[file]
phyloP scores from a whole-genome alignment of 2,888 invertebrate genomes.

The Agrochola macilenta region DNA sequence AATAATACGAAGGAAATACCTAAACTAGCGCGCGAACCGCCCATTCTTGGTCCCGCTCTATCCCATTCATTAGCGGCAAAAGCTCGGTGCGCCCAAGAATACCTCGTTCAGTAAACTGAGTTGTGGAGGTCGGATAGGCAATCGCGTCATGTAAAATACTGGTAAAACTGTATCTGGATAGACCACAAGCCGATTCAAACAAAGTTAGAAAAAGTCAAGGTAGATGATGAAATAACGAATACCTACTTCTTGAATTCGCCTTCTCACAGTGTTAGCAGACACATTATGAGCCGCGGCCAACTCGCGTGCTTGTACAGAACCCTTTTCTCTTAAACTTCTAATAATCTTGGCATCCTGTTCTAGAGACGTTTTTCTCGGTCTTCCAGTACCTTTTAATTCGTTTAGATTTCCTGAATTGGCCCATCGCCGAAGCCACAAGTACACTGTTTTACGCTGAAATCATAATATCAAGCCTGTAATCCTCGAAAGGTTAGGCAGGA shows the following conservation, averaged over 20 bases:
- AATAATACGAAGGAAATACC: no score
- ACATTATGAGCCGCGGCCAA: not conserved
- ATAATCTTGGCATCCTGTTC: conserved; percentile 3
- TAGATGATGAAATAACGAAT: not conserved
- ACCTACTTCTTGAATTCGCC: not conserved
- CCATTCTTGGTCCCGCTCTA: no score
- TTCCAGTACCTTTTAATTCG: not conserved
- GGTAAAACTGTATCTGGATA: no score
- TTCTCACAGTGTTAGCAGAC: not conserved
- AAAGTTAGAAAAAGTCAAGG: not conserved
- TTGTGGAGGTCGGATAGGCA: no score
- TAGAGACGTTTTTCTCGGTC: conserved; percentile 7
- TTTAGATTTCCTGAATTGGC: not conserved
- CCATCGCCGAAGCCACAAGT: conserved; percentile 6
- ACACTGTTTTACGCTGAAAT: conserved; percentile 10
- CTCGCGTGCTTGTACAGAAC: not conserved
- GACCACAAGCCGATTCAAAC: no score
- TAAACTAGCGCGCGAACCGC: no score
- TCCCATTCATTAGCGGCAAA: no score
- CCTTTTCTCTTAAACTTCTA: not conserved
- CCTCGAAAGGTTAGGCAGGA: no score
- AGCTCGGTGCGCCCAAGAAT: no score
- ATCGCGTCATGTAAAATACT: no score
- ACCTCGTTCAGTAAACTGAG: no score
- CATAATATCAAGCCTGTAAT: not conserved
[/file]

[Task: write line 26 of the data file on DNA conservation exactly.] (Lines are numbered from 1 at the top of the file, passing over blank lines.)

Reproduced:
- ACCTCGTTCAGTAAACTGAG: no score